Good News on Global

View of Global Partners facilities at the Port of Albany. Photo by Times Union.

The New York State Department of Environmental Conservation (DEC) has informed Global Partners LP that an air quality renewal permit for its Albany terminals, approved more than four years ago, would be considered as a new application, which requires the department to begin the environmental review process anew.

This past fall, the New York State Department of Environmental Conservation (NY DEC) announced that it will require a full review of Global Partners' (Global) plans to upgrade their oil heating facility to process tar sands crude. The decision is a victory for LCC and advocate partners who had pushed NY DEC to consider the company's Port of Albany air permit renewal application as an entirely new application and require a comprehensive environmental review process including impacts of tar sands crude oil transport by rail along Lake Champlain. Tar sands crude is viscous and dense and heavier than other crude oil. It sinks to the bottom when spilled in water and is nearly impossible to clean up.

DEC intends to provide a public comment period and possibly a public hearing as part of the new permit application and require Global to develop an enhanced outreach plan that fully explores the impacts of its existing and proposed crude operations on the affected community.

"Global Companies must restart its environmental review process, given the significant new information about the benzene levels in Albany's South End community and the hazards of crude oil transport," said DEC Commissioner Basil Seggos. "DEC will ensure that this process includes a meaningful and thorough opportunity for public engagement."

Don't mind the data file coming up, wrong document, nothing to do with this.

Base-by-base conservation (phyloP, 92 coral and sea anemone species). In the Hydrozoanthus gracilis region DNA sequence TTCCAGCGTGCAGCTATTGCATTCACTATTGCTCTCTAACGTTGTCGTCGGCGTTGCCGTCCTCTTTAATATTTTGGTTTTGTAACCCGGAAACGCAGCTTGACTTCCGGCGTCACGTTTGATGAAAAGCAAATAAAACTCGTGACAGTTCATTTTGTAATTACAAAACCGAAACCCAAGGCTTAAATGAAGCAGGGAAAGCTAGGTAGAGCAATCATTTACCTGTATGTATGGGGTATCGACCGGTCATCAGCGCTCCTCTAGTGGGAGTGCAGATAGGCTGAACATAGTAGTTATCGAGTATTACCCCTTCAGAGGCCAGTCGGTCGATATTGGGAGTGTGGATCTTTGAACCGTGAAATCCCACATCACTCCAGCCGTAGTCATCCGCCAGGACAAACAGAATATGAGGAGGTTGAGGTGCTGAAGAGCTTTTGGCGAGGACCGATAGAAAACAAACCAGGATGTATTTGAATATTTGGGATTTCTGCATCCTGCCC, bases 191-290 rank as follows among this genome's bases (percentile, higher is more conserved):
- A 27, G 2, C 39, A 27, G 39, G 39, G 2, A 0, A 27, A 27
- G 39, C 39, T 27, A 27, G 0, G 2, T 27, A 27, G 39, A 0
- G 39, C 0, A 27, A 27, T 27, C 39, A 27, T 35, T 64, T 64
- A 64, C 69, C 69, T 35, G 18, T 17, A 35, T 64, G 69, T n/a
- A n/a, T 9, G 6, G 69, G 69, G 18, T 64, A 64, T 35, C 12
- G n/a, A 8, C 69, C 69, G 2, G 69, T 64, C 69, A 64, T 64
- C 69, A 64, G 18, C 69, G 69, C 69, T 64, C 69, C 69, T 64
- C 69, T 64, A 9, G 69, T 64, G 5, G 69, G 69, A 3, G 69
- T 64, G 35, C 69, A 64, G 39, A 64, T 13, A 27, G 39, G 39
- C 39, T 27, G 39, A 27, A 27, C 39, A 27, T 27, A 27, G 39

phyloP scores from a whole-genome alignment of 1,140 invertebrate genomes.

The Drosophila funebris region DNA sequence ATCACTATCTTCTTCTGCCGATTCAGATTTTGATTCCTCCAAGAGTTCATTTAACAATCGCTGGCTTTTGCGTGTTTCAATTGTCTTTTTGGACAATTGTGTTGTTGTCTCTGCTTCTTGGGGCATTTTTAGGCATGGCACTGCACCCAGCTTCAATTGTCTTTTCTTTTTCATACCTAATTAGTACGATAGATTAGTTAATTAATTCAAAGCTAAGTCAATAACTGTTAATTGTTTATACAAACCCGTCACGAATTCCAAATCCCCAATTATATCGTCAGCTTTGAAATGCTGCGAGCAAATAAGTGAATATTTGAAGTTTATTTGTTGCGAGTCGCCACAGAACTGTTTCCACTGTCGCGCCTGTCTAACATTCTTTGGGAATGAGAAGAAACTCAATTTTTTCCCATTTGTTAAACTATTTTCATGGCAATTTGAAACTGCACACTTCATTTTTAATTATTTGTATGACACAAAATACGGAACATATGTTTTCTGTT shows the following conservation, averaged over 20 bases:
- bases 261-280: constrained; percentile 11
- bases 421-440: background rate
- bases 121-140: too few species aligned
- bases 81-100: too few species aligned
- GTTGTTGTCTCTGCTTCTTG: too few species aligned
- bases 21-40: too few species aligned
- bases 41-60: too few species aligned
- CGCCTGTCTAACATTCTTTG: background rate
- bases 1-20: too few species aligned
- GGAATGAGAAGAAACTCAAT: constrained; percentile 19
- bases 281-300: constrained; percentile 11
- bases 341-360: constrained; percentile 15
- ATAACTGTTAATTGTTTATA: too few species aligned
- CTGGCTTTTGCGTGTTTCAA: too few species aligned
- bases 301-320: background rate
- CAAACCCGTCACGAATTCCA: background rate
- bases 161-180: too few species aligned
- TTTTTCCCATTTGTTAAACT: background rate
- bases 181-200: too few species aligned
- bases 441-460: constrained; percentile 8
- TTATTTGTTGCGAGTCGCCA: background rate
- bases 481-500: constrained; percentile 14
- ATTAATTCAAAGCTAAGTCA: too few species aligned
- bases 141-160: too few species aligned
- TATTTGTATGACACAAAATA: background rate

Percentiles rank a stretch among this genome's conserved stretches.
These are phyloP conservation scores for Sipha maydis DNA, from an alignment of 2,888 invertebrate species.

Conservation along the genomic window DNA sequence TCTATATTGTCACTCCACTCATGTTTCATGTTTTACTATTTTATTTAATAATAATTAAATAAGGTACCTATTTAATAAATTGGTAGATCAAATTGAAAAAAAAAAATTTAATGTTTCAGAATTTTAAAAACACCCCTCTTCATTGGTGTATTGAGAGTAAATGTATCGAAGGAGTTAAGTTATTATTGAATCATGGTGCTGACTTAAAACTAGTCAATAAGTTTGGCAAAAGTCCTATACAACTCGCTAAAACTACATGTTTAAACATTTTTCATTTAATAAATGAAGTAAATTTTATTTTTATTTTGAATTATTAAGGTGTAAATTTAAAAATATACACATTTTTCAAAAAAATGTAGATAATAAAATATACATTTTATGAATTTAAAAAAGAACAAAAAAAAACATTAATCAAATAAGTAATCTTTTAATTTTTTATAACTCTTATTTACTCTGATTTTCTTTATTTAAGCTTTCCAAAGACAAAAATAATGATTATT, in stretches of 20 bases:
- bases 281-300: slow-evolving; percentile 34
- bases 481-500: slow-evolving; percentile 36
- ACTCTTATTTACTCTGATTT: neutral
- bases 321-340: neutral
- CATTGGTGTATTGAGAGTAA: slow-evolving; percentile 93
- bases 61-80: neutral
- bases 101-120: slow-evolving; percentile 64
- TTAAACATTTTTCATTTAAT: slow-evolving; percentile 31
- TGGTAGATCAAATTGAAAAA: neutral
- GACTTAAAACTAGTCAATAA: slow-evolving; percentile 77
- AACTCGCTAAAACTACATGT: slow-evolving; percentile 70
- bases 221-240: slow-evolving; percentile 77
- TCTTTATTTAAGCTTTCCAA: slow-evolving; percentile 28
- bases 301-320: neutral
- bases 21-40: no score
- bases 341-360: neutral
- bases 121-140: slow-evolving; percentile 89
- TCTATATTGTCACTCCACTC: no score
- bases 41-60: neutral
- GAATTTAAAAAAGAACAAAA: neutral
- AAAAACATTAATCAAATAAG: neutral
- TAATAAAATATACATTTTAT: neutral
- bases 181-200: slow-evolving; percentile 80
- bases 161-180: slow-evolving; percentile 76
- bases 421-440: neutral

The review will require an analysis of:

· Benzene levels;

· Noise impacts to the adjacent community;

· Odor issues potentially attributable in part to the facility;

· Incidents involving spills and fires;

· Visual impacts from the storage of railroad cars;

· Potential for increased greenhouse gas emissions associated with the processing of crude oil derived from tar sands;

· Potential inconsistency with the Albany's waterfront revitalization plans;

· Projected sea-level rise that could impact the facility; and

· Potentially cumulative impacts associated with the proposed Pilgrim Pipelines project.

The comprehensive review makes it much less likely that we will see tar sands crude traveling by rail along Lake Champlain's New York shoreline. Click here for a copy of NY DEC's letter to Global.